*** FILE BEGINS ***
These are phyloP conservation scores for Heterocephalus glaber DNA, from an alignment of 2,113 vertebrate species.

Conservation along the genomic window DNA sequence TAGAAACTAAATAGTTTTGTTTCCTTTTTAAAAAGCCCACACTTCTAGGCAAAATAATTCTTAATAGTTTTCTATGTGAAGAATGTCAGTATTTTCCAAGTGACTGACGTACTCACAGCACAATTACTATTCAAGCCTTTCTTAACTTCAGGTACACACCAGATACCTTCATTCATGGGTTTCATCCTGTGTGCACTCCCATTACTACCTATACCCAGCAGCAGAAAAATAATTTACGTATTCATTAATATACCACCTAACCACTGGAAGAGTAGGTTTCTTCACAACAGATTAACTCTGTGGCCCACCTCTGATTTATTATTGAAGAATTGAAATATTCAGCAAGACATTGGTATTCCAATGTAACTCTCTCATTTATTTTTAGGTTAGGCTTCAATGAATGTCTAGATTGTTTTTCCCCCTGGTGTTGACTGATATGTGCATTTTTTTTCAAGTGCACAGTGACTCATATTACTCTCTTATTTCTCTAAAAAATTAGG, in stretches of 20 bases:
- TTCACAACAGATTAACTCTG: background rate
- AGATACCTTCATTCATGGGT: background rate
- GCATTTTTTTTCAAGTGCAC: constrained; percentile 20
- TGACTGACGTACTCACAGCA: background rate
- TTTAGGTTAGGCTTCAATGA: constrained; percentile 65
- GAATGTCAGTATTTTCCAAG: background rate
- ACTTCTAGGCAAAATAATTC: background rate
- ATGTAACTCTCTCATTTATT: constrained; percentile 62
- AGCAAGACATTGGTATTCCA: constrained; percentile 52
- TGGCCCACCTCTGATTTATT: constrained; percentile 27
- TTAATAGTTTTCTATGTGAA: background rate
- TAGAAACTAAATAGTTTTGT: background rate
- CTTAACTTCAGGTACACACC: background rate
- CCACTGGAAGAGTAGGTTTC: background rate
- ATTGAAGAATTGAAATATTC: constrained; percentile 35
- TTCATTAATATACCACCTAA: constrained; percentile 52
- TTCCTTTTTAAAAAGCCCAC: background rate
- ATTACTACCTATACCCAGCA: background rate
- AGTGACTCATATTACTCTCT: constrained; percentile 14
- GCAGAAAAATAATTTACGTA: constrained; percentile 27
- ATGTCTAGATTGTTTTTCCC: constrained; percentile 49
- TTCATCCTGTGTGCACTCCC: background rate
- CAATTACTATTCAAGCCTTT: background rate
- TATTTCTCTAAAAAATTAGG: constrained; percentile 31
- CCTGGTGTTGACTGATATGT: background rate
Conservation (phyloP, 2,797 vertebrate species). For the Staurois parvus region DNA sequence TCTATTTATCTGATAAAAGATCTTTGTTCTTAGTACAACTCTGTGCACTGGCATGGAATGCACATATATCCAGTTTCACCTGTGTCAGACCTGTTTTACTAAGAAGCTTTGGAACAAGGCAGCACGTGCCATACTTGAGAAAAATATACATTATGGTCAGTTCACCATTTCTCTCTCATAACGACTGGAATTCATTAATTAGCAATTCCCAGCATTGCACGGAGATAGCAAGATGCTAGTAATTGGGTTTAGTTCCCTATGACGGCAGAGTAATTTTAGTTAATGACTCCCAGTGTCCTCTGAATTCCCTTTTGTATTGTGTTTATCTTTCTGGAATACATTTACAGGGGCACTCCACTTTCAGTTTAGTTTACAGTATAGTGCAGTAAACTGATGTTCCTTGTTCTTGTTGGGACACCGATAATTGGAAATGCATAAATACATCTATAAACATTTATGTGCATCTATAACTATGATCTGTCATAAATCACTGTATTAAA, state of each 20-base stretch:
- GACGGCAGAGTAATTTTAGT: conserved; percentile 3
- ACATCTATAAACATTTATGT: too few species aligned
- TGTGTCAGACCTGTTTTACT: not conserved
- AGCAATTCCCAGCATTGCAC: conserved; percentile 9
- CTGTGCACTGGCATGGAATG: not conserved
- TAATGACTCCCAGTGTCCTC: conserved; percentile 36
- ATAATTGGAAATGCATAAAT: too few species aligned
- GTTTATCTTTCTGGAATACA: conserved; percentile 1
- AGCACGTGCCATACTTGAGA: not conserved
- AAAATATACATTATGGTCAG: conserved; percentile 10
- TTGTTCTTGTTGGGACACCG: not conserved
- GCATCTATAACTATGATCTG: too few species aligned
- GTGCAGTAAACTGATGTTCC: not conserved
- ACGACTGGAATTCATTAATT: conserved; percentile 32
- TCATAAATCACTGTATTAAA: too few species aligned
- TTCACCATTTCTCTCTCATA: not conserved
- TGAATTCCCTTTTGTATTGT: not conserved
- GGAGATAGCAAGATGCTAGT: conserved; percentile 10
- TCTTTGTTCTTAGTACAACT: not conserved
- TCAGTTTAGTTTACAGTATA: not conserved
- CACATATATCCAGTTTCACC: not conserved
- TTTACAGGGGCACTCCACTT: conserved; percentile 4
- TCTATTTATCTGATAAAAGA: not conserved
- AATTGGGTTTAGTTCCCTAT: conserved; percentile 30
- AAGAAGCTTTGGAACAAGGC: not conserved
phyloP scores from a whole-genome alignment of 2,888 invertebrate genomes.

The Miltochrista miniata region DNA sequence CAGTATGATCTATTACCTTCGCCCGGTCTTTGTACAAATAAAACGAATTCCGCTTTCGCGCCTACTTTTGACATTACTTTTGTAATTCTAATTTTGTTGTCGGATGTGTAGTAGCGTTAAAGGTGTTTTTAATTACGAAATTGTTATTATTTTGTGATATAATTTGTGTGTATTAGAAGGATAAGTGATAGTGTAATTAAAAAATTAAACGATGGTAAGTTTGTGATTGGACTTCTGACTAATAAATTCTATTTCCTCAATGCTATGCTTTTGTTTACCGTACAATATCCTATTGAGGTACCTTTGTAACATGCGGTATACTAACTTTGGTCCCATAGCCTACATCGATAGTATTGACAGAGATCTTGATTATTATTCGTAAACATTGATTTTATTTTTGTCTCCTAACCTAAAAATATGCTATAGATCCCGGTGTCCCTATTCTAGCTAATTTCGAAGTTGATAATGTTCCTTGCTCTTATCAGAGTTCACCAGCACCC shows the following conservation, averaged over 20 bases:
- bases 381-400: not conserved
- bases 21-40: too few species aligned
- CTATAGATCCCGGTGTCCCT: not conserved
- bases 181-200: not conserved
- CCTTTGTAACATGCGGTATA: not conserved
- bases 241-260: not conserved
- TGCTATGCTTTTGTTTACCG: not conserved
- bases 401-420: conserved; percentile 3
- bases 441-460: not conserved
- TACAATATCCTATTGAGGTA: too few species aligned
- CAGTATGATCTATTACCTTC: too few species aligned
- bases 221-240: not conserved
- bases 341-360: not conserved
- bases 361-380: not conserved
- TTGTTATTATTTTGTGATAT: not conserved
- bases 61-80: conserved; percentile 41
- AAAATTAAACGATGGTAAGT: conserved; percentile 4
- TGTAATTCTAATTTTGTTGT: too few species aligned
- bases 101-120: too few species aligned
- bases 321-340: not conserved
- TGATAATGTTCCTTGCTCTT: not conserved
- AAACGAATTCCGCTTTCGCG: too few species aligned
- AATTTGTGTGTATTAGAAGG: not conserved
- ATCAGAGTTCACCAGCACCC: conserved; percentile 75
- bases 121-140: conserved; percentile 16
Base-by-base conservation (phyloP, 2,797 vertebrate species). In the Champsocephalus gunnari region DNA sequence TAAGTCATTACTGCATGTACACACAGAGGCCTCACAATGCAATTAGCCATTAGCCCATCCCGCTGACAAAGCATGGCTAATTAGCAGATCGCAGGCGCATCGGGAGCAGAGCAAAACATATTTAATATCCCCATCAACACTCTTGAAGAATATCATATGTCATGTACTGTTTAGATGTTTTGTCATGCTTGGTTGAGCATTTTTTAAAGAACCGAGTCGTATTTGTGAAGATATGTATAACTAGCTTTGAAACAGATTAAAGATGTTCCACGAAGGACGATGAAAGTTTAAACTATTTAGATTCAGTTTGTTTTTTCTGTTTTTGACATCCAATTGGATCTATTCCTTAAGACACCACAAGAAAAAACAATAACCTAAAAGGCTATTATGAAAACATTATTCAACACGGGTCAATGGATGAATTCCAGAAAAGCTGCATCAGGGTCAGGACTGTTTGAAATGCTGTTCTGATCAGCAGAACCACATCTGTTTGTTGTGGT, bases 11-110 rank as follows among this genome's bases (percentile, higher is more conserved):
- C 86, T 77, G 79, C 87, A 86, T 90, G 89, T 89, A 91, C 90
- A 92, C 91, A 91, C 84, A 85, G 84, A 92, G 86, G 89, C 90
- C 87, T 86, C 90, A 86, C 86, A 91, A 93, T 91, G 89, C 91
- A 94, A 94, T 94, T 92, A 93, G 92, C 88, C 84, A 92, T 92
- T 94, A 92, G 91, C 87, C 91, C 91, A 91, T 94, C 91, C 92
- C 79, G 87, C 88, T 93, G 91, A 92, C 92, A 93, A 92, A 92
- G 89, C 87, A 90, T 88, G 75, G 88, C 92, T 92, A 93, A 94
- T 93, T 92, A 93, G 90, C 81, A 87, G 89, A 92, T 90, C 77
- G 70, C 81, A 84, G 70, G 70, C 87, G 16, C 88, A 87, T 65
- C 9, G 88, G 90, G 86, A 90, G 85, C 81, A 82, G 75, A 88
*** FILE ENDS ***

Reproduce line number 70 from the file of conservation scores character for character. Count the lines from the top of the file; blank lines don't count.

- TTGTTATTATTTTGTGATAT: not conserved